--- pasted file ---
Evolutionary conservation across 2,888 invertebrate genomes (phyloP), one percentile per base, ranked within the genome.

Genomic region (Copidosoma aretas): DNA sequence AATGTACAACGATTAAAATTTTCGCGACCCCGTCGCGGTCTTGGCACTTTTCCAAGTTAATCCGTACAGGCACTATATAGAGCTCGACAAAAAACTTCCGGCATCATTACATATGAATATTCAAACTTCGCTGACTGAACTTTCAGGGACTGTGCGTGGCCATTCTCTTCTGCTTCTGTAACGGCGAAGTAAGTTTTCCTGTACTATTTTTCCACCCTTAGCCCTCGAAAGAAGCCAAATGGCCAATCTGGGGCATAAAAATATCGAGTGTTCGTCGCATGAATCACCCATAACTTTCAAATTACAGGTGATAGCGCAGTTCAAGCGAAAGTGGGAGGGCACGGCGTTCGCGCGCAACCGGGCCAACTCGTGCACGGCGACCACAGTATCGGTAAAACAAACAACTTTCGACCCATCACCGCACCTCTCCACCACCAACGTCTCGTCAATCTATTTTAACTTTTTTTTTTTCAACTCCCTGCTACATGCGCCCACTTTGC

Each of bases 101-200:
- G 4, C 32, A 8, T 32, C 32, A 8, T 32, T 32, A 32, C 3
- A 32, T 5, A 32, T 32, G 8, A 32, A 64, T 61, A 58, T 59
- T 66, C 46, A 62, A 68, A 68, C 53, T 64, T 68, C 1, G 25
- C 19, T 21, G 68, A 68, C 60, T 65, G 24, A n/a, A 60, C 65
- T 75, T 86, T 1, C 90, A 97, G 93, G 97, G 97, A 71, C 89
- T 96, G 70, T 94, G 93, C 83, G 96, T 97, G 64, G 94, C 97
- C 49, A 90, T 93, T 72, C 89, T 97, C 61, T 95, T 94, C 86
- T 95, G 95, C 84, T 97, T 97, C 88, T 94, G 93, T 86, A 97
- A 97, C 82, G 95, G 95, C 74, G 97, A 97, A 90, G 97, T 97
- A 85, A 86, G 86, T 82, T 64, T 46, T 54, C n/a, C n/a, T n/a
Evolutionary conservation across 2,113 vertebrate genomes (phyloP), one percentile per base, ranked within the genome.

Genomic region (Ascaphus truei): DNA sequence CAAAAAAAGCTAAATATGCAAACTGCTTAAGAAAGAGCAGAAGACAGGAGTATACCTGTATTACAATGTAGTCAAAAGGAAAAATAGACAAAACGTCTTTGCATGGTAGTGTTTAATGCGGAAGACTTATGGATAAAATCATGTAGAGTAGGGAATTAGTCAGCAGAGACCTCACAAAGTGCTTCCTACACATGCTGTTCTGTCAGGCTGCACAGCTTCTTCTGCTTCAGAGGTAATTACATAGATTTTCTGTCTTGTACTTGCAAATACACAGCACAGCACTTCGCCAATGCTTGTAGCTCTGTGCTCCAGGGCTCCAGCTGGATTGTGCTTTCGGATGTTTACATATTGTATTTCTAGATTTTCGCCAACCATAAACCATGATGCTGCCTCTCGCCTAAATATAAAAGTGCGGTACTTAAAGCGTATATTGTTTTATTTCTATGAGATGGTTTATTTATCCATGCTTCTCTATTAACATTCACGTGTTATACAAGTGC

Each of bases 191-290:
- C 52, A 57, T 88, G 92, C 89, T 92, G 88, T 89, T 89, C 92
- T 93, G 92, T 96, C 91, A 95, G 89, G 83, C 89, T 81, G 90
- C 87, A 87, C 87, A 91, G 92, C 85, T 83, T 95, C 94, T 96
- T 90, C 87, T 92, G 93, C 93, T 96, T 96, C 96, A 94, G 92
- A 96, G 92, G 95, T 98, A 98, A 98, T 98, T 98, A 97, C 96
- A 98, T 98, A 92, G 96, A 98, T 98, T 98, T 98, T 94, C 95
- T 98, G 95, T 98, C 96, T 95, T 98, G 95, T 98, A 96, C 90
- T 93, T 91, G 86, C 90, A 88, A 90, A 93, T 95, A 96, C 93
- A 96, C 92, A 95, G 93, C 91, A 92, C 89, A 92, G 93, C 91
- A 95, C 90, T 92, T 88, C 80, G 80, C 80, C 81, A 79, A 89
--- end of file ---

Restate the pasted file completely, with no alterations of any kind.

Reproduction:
Evolutionary conservation across 2,888 invertebrate genomes (phyloP), one percentile per base, ranked within the genome.

Genomic region (Copidosoma aretas): DNA sequence AATGTACAACGATTAAAATTTTCGCGACCCCGTCGCGGTCTTGGCACTTTTCCAAGTTAATCCGTACAGGCACTATATAGAGCTCGACAAAAAACTTCCGGCATCATTACATATGAATATTCAAACTTCGCTGACTGAACTTTCAGGGACTGTGCGTGGCCATTCTCTTCTGCTTCTGTAACGGCGAAGTAAGTTTTCCTGTACTATTTTTCCACCCTTAGCCCTCGAAAGAAGCCAAATGGCCAATCTGGGGCATAAAAATATCGAGTGTTCGTCGCATGAATCACCCATAACTTTCAAATTACAGGTGATAGCGCAGTTCAAGCGAAAGTGGGAGGGCACGGCGTTCGCGCGCAACCGGGCCAACTCGTGCACGGCGACCACAGTATCGGTAAAACAAACAACTTTCGACCCATCACCGCACCTCTCCACCACCAACGTCTCGTCAATCTATTTTAACTTTTTTTTTTTCAACTCCCTGCTACATGCGCCCACTTTGC

Each of bases 101-200:
- G 4, C 32, A 8, T 32, C 32, A 8, T 32, T 32, A 32, C 3
- A 32, T 5, A 32, T 32, G 8, A 32, A 64, T 61, A 58, T 59
- T 66, C 46, A 62, A 68, A 68, C 53, T 64, T 68, C 1, G 25
- C 19, T 21, G 68, A 68, C 60, T 65, G 24, A n/a, A 60, C 65
- T 75, T 86, T 1, C 90, A 97, G 93, G 97, G 97, A 71, C 89
- T 96, G 70, T 94, G 93, C 83, G 96, T 97, G 64, G 94, C 97
- C 49, A 90, T 93, T 72, C 89, T 97, C 61, T 95, T 94, C 86
- T 95, G 95, C 84, T 97, T 97, C 88, T 94, G 93, T 86, A 97
- A 97, C 82, G 95, G 95, C 74, G 97, A 97, A 90, G 97, T 97
- A 85, A 86, G 86, T 82, T 64, T 46, T 54, C n/a, C n/a, T n/a
Evolutionary conservation across 2,113 vertebrate genomes (phyloP), one percentile per base, ranked within the genome.

Genomic region (Ascaphus truei): DNA sequence CAAAAAAAGCTAAATATGCAAACTGCTTAAGAAAGAGCAGAAGACAGGAGTATACCTGTATTACAATGTAGTCAAAAGGAAAAATAGACAAAACGTCTTTGCATGGTAGTGTTTAATGCGGAAGACTTATGGATAAAATCATGTAGAGTAGGGAATTAGTCAGCAGAGACCTCACAAAGTGCTTCCTACACATGCTGTTCTGTCAGGCTGCACAGCTTCTTCTGCTTCAGAGGTAATTACATAGATTTTCTGTCTTGTACTTGCAAATACACAGCACAGCACTTCGCCAATGCTTGTAGCTCTGTGCTCCAGGGCTCCAGCTGGATTGTGCTTTCGGATGTTTACATATTGTATTTCTAGATTTTCGCCAACCATAAACCATGATGCTGCCTCTCGCCTAAATATAAAAGTGCGGTACTTAAAGCGTATATTGTTTTATTTCTATGAGATGGTTTATTTATCCATGCTTCTCTATTAACATTCACGTGTTATACAAGTGC

Each of bases 191-290:
- C 52, A 57, T 88, G 92, C 89, T 92, G 88, T 89, T 89, C 92
- T 93, G 92, T 96, C 91, A 95, G 89, G 83, C 89, T 81, G 90
- C 87, A 87, C 87, A 91, G 92, C 85, T 83, T 95, C 94, T 96
- T 90, C 87, T 92, G 93, C 93, T 96, T 96, C 96, A 94, G 92
- A 96, G 92, G 95, T 98, A 98, A 98, T 98, T 98, A 97, C 96
- A 98, T 98, A 92, G 96, A 98, T 98, T 98, T 98, T 94, C 95
- T 98, G 95, T 98, C 96, T 95, T 98, G 95, T 98, A 96, C 90
- T 93, T 91, G 86, C 90, A 88, A 90, A 93, T 95, A 96, C 93
- A 96, C 92, A 95, G 93, C 91, A 92, C 89, A 92, G 93, C 91
- A 95, C 90, T 92, T 88, C 80, G 80, C 80, C 81, A 79, A 89